the gentlewoman

The Reader

Professor Dilys Williams is ethical fashion’s most glamorous crusader, leading the charge as director of the Centre for Sustainable Fashion at London College of Fashion, UAL (CSF). Dilys’s environmental awakening came during her 10 years as womenswear director for Katharine Hamnett, when the British brand was pioneering socially conscious practice in the 1990s. Witnessing the wider industry’s voracious consumption habits during that heyday of “masstige” and “massculsivity” had shocked Dilys into action, and in 2008 she finally established the centre to show fashion the error of its ways. CSF celebrates 10 years of changing the industry’s hearts and minds this year and hosts What’s Going On – Global Fashion Conference later this month. “We can only advise, not dictate,” says Dilys, but the Mr Pinaults of this world sure seem to be heeding her counsel.

Dilys Williams

Richard: I can recall a time in the early 2000s when the idea of “environmentally conscious fashion” was balked at. In those days football players boasted about wearing a pair of trainers once and then throwing them away.

Dilys: Since 2008 we’ve seen a huge rise in people’s awareness across all sectors, not just fashion, of the way we buy and dispose of things. People are now connecting the different issues at play: from sustainability to workers rights, climate change to economics. And organisations such as ASOS and Kering want to be part of the solution. Someone like Francois-Henri Pinault knows that his legacy can either be creating more shit to contribute to climate change or about pioneering a change in the way fashion is produced and sold. And there’s still a lot to do. We’re consuming and disposing of more than ever before. The trajectory of what the fashion industry is expected to produce by 2030 is bonkers – it’s something like 102 million tonnes of clothing.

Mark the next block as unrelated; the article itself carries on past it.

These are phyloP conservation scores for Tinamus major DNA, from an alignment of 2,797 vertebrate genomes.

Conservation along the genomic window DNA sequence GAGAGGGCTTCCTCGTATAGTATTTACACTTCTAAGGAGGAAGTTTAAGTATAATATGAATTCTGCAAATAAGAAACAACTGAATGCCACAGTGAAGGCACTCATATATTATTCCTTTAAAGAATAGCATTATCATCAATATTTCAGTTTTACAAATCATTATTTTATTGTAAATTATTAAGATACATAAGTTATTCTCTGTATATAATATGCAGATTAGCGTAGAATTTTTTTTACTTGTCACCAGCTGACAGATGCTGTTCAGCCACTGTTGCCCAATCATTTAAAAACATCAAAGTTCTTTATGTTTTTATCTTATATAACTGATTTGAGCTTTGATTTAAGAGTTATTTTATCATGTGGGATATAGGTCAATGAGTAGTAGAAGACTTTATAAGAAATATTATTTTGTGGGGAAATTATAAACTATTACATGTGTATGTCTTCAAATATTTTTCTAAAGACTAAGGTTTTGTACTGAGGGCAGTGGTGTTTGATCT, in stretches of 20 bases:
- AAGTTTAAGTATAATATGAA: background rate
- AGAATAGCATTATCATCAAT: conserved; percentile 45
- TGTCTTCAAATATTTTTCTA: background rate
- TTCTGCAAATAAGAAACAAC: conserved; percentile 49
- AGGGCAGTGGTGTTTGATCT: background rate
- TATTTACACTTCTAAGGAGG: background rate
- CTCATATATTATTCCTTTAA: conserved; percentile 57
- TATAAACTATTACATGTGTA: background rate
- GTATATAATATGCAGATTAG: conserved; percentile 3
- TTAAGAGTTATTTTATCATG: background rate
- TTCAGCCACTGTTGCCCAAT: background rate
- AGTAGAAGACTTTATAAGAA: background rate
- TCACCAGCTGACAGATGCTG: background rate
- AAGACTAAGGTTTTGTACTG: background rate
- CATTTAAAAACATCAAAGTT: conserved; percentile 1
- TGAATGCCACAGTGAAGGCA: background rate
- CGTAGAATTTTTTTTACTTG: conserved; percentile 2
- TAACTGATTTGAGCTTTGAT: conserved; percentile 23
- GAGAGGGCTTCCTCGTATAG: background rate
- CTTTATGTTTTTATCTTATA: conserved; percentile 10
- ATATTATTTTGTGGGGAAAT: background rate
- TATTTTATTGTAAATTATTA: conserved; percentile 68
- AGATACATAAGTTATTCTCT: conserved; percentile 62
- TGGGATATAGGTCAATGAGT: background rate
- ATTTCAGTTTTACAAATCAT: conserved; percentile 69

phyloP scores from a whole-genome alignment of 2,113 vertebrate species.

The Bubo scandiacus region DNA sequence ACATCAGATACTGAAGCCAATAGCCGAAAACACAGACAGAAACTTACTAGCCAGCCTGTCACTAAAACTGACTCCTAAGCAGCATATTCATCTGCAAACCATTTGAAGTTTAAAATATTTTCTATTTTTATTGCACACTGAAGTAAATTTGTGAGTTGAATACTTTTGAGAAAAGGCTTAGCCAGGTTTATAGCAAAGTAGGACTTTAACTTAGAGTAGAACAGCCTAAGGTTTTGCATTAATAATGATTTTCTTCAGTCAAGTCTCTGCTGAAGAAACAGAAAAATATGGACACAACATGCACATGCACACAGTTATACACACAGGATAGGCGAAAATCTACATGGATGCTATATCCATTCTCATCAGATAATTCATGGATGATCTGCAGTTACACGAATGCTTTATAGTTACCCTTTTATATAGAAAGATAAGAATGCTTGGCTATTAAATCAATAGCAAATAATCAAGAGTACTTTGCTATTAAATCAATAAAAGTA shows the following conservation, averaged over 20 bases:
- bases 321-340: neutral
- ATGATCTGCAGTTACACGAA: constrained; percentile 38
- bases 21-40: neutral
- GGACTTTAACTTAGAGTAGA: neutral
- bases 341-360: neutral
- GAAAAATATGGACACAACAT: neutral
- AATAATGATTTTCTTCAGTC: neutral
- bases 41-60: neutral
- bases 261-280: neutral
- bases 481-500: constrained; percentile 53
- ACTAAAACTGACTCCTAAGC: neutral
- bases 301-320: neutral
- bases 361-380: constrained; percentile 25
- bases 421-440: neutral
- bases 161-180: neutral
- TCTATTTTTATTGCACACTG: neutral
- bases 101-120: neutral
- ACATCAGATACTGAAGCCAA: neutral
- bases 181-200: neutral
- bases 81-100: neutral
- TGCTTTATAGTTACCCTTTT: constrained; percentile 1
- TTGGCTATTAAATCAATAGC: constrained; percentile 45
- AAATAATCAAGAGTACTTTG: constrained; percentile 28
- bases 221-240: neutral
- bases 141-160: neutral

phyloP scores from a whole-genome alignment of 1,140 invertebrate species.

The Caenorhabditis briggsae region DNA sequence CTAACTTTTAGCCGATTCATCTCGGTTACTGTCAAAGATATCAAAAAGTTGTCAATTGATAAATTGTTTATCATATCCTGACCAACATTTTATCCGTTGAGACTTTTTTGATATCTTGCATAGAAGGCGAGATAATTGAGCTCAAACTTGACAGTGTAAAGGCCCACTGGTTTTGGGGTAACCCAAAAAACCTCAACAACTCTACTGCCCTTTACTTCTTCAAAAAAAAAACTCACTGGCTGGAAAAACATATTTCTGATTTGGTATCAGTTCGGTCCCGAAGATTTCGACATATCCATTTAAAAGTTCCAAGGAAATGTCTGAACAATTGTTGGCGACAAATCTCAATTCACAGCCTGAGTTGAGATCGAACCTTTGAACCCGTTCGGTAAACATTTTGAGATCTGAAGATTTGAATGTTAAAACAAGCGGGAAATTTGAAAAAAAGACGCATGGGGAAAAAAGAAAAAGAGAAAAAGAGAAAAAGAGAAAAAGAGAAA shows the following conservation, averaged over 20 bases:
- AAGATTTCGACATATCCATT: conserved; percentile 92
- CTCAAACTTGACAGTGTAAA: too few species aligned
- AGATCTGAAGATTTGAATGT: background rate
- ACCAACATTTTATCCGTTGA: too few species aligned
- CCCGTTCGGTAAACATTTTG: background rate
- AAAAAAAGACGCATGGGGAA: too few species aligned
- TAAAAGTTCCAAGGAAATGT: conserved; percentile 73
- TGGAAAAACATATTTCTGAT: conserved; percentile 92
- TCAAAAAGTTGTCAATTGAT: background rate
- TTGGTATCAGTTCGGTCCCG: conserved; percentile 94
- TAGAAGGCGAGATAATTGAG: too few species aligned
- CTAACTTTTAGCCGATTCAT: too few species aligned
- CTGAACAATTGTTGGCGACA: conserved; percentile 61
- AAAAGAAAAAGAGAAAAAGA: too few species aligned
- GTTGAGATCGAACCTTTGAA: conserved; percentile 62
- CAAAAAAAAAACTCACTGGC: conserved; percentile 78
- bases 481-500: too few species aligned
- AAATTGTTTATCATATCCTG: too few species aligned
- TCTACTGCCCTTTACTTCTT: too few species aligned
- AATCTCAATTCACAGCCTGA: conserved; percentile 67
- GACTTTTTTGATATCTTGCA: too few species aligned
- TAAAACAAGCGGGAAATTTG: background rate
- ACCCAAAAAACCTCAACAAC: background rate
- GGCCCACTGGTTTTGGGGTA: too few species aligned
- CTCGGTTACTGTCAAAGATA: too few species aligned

R: So how do you reconcile those two realities?

D: We do it by stealth, by working inside the system. We’re not scientists, we’re not techies – we’re designers, who through discussions and innovative product ideas, help visualise what it means to live well in fashion. For example, the Centre worked with the Selfridges buying team on creating a better buying guide so they have a checklist of sustainability-centred questions to ask new designers. We’re also part of London College of Fashion, so education is crucial: we can no longer send graduates into a world where they are contributing to the problem.

R: Can luxury fashion ever be sustainable?

D: Absolutely. If you think about what luxury stands for, it’s about rarity and authenticity. It refers to a product that honours the value of its materials and craftsmanship. So in its purest form, luxury is inherently sustainable. The problem is our current interpretation of luxury is so closely related to selling. We need to remember that fashion doesn’t need to be just about buying new stuff.

R: Is there a book on this that you’d recommend?

D: I would start with Kate Fletcher’s The Handbook of Sustainability and Fashion. It’s not exactly a beach read, but it’s both detailed and digestible. The non-profit organisation Fashion Revolution also makes great zines, such as Money Fashion Power and Loved Clothes Last.

R: And how do you dispose of your unwanted clothes responsibly?

D: I have an 18-year-old daughter who seems to do that for me, whether they’re unwanted or not. She then sells them on Depop!

R: Does that mean there’s loads of great Katharine Hamnett on Depop?

D: No, I’ve hidden all of that from her. But usually I’d take clothes to charity shops.

R: Having raised sustainability to the top of the fashion agenda, what’s the game plan for CSF’s next 10 years?

D: Our intention is still the same: to transform the fashion system and be bolder about it. All these businesses know the current model is broken so it’s about getting people to think of fashion in an ecological context, not just economic.

Interview by Richard O’Mahony, September 2018. Portrait courtesy of Dilys Williams. Would you like to be the next featured reader? Then sign-up sister and tell us about yourself!